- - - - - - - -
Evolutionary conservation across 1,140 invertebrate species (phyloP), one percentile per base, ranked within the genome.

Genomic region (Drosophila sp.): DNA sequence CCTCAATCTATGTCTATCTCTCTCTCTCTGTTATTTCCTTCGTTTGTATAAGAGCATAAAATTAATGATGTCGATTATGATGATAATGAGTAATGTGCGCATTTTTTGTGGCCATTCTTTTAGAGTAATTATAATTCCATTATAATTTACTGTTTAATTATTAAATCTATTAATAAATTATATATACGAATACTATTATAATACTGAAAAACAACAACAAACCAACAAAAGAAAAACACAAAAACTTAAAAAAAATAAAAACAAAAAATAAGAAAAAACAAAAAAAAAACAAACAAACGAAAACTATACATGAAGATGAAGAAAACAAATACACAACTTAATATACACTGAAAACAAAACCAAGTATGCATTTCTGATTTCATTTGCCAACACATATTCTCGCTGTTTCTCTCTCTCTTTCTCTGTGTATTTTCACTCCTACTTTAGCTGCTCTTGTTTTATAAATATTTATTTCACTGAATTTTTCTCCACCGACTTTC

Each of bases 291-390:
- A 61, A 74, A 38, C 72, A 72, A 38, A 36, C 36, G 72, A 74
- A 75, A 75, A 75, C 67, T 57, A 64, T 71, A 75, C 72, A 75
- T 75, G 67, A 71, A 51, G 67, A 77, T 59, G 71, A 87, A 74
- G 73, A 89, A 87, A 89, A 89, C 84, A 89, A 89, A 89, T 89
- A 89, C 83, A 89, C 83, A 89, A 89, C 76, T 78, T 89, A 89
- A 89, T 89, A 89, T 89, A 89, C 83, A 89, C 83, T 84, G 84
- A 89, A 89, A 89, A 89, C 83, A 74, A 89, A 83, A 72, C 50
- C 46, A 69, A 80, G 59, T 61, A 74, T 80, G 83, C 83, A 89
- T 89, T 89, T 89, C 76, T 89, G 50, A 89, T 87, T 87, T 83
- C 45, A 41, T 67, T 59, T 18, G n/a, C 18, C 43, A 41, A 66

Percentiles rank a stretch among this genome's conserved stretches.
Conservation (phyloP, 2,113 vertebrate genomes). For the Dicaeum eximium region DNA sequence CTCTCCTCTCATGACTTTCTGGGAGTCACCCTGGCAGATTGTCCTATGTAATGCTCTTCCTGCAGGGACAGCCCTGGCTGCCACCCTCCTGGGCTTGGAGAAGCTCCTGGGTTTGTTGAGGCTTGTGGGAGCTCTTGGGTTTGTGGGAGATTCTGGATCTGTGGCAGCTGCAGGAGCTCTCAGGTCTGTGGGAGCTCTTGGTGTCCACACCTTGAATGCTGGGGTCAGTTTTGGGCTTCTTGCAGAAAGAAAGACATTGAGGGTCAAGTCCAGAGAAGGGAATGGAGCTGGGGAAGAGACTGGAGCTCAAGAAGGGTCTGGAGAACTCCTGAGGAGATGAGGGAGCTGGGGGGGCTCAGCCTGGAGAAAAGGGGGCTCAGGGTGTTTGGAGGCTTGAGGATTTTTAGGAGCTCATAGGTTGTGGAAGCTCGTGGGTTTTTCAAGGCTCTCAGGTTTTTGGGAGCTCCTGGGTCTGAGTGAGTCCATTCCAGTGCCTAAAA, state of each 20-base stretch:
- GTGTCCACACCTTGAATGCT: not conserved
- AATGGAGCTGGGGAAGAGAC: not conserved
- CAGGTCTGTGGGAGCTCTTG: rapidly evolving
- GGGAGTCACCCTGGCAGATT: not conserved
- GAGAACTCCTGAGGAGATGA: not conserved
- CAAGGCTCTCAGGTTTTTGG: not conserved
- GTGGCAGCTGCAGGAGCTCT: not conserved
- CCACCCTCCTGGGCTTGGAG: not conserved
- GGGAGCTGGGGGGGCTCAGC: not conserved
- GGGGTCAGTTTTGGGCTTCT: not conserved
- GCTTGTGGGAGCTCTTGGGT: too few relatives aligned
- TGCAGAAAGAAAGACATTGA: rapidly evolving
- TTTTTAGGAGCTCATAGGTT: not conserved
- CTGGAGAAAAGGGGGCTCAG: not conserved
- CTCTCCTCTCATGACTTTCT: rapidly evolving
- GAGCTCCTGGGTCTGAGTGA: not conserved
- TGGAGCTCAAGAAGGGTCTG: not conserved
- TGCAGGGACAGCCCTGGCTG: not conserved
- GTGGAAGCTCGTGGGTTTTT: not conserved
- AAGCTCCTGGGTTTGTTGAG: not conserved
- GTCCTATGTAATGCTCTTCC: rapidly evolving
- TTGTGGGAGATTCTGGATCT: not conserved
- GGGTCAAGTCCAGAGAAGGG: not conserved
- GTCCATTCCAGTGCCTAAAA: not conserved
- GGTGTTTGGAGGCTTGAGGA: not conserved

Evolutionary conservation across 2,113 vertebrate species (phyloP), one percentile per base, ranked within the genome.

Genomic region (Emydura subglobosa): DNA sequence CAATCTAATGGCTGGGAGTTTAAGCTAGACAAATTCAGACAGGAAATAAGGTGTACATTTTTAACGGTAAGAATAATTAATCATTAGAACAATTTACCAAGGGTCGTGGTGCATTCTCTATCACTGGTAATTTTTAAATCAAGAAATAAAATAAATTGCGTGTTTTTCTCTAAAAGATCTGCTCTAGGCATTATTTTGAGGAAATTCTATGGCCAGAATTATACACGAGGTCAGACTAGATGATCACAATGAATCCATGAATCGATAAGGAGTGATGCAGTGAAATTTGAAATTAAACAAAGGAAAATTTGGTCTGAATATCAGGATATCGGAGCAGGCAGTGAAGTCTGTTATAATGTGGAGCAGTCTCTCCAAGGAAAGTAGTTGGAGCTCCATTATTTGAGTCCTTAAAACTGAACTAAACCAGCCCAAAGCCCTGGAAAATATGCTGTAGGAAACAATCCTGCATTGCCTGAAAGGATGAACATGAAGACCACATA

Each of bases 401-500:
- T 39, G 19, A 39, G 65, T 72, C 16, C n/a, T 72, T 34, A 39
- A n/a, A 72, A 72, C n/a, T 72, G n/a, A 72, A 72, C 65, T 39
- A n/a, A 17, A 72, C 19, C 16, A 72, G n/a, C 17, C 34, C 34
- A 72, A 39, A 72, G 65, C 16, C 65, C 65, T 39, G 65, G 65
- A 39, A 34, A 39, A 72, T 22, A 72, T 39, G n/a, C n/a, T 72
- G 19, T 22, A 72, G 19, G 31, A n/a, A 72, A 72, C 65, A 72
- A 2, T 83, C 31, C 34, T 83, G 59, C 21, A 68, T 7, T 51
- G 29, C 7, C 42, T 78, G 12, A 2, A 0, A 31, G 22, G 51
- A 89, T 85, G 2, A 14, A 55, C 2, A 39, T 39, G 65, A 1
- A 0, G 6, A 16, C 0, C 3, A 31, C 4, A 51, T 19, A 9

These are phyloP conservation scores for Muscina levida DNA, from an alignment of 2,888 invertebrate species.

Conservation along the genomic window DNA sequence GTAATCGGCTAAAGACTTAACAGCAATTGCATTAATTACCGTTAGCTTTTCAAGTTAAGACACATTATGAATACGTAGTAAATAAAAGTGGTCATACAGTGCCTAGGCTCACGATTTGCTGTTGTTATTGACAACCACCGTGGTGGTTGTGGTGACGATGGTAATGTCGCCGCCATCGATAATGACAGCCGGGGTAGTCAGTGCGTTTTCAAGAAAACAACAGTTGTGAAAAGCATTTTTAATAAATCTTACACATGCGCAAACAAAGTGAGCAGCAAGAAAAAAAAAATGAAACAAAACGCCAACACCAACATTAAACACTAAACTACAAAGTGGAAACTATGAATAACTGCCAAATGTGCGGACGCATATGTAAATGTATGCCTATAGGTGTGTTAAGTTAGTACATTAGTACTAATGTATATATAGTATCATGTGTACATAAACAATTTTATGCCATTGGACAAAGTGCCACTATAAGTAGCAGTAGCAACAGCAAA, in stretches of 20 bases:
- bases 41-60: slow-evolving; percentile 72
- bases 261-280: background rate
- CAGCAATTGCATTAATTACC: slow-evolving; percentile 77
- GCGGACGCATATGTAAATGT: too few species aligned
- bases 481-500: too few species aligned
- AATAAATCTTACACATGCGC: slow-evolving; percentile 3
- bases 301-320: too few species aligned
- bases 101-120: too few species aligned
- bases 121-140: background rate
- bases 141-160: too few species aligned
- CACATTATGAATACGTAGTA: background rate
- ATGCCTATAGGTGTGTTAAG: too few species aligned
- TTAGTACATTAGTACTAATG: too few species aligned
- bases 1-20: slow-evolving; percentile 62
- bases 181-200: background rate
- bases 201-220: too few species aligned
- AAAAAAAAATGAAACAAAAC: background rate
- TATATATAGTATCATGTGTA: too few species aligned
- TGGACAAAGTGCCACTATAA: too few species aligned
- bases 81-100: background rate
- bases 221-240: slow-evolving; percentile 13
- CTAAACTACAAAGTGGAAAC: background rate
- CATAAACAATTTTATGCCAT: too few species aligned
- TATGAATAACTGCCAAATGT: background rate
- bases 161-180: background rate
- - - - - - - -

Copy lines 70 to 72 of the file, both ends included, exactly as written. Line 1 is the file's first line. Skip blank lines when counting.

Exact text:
- bases 181-200: background rate
- bases 201-220: too few species aligned
- AAAAAAAAATGAAACAAAAC: background rate